In my previous four posts on the history of Howdy Doody I presented: the creation of the Howdy Doody Show, who created our beloved Howdy, the stars that brought the Howdy Doody characters to life and what happened after the show ended in 1960.
Those posts, however, were just the general story of the Howdy Doody Show. With this post, and the two that follow, I’ll go into greater detail on the events which would set the stage, and eventually be pivotal to the courts final decision, in the historic custody battle for the original Howdy Doody. So it’s very important to follow the chain of events as I unfold them, to completely understand what took place.
I’d also like to mention that my main source for these posts was the actual Ruling on the Motions for Summary Judgement in the case of the Detroit Institute of Arts Founders Society vs. Rose, of 2001, as delivered by the United States District Court of Connecticut.
So, join me now as I begin with the chain of events that would end up being the foundation for the material facts in the Howdy Doody court fight.
The Three Original Howdy Doodys
In the thirteen year run of the original Howdy Doody Show, there were many puppeteers and puppet makers that worked on the show. Some of them were credited and some were not. Besides Frank Paris, who left the show soon after it first aired, it’s agreed that Scott Brinker, puppeteer Rhoda Mann Winkler, and later Rufus and Margaret “Margo” Rose were the ones that helped to create, maintain and control Howdy and the shows other non-human characters.
As I wrote in my second post in this series; after Paris left with his “Ugly Howdy,” NBC hired California puppeteer Velma Dawson to create what we boomers know as Howdy Doody; and although Dawson is known as Howdy’s Mom, she never worked on the TV show as one of its puppeteers. Dawson’s Howdy Doody is known as: the original Howdy Doody, Dawson’s Howdy Doody, or Howdy Doody One.
With the growing popularity of the Howdy Doody Show, NBC began adding more days to its broadcast. This caused major concerns for the wellbeing of its star; the live daily schedule was taking its toll on the marionette. That’s when NBC had their prop maker, Scott Brinker; construct a back-up Howdy from Dawson’s original design. This Howdy would act as a stand-in when the main Howdy was being repaired. He was known as “Double Doody.”
Soon, the public was clamoring to see Buffalo Bob, Clarabell and Howdy in person. It became obvious that Howdy, with all his strings and being fragile, was not made for personal appearances. So the show’s executive producer, Roger Muir, ordered a string less Howdy Doody made. This Howdy could be posed and fit perfectly on Buffalo Bob’s lap. This Howdy was perfect for personal appearances and publicity photos. He became what they called “Photo Doody.”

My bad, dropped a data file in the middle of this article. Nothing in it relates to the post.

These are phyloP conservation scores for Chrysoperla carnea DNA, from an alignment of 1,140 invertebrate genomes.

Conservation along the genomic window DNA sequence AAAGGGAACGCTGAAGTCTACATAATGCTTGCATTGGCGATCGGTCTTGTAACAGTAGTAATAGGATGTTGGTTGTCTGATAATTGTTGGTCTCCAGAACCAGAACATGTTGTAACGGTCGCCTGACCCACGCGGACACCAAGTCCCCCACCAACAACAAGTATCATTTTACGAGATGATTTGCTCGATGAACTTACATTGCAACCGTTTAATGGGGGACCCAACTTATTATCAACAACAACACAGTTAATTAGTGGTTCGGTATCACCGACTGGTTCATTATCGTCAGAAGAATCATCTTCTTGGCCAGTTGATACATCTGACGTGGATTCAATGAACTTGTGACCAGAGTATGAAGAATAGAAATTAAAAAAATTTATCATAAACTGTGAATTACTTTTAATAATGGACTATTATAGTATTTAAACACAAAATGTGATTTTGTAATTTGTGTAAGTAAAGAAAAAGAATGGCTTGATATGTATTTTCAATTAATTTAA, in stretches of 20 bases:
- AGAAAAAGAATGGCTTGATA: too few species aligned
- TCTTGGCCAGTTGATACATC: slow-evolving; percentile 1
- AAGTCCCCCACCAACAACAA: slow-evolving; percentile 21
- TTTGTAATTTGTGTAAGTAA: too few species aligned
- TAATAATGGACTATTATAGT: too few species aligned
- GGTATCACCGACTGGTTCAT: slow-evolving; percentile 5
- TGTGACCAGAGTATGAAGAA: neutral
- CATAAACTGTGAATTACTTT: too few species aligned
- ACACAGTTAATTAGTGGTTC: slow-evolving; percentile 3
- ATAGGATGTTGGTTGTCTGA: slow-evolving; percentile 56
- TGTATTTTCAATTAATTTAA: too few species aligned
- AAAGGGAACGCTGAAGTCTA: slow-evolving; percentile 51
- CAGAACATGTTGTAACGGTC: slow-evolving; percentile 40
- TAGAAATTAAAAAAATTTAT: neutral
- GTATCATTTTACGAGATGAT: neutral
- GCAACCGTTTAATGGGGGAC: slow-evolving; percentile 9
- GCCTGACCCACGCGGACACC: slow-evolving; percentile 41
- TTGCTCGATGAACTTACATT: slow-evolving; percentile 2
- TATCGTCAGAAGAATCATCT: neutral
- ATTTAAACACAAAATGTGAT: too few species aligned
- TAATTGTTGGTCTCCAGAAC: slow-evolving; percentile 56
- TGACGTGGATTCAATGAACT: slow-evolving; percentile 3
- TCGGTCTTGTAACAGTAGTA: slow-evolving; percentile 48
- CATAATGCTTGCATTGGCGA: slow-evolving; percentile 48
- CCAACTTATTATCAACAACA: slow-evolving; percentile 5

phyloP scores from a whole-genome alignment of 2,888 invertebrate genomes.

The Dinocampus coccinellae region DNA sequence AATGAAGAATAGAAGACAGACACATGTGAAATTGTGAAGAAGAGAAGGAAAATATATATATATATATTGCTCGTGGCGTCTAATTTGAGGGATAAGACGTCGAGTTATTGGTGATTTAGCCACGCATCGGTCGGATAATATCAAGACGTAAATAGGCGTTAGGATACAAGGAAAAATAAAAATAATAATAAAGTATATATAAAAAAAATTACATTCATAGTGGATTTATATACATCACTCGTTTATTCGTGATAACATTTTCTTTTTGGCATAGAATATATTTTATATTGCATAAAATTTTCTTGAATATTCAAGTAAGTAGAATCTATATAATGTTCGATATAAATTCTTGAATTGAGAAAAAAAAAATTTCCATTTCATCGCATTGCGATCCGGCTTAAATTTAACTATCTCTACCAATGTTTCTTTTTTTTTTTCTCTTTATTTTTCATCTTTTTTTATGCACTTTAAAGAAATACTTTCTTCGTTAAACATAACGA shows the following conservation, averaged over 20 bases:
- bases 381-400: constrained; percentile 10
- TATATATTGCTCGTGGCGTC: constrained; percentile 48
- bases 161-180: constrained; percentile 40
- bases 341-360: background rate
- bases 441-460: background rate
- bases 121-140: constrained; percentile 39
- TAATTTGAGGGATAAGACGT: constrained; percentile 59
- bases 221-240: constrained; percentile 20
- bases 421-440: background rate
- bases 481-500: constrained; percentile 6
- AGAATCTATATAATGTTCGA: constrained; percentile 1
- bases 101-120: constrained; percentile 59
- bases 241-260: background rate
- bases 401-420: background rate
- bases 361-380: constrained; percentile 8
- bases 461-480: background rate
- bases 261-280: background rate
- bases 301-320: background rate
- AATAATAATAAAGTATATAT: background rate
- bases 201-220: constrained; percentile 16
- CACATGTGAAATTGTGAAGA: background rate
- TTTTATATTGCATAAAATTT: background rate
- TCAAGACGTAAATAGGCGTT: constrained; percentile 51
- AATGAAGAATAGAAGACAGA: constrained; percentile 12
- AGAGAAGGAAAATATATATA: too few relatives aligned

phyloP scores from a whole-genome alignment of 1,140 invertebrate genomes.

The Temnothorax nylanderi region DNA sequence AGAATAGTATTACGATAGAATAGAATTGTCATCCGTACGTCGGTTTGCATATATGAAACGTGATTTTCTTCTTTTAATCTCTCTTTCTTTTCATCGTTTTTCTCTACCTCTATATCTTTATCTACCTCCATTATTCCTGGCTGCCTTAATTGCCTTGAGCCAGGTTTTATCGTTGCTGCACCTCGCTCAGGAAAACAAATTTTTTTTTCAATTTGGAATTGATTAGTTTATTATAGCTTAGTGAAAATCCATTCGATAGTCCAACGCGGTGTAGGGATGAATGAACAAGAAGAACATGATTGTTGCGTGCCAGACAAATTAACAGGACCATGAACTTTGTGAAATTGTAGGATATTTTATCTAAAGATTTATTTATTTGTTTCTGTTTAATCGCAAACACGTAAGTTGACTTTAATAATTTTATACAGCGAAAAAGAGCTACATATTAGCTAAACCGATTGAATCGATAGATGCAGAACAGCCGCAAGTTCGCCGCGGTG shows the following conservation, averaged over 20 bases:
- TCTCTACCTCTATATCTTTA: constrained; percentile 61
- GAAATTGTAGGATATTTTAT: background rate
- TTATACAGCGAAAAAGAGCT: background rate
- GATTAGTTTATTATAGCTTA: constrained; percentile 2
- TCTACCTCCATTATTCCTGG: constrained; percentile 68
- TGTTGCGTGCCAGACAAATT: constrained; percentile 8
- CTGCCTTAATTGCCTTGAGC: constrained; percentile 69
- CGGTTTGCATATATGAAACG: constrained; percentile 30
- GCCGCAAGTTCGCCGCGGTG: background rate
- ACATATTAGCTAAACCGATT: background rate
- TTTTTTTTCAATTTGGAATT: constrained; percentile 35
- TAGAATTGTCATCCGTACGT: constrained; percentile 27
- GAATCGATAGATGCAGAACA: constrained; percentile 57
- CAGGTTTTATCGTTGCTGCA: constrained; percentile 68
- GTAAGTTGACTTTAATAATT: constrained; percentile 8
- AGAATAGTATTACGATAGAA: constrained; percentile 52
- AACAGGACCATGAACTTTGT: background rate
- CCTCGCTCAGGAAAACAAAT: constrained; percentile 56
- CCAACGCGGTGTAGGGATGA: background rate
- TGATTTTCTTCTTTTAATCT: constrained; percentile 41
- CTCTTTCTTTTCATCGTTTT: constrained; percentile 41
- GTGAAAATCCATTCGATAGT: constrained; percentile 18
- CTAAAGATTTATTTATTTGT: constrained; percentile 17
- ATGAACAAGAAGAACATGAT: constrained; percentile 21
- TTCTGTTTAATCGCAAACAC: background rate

These three puppets are considered to be the 1950s show’s original Howdy Doody’s.
The Connecticut Workshop
NBC was fortunate in having been able to hire Rufus and Margo. This husband and wife team was already nationally known puppeteers by the time they joined the show in 1956. The Roses created many of the well-known puppets that appeared daily with Howdy. They also copied Dawson’s design for the two marionettes that were used on the Canadian Howdy Doody Show, which ran from 1954 till 1959. But the biggest job for the Roses was keeping the marionettes in top working order, and looking good.
Most of the repairs took place at the Rose’s workshop in Waterford Connecticut. In addition, the Rose’s also used the workshop to store marionettes and puppets not being used on the show. For this storage, NBC paid Rufus $75.00 per week. The Rose’s continued to use their Connecticut workshop up until the show ended.
On September 24, 1960, Clarabell the Clown looked into the TV camera and said, “Goodbye Kids.” After which the studio lights were turned off and the sets dismantled; Howdy Doody’s thirteen-year run, and its 2,343 live broadcasts, was over.
The question now was who would retain the marionettes used on the show? The show’s producer Roger Muir and Rufus Rose came to an understanding; the Roses would continue to store the puppets until a formal agreement could be made with NBC.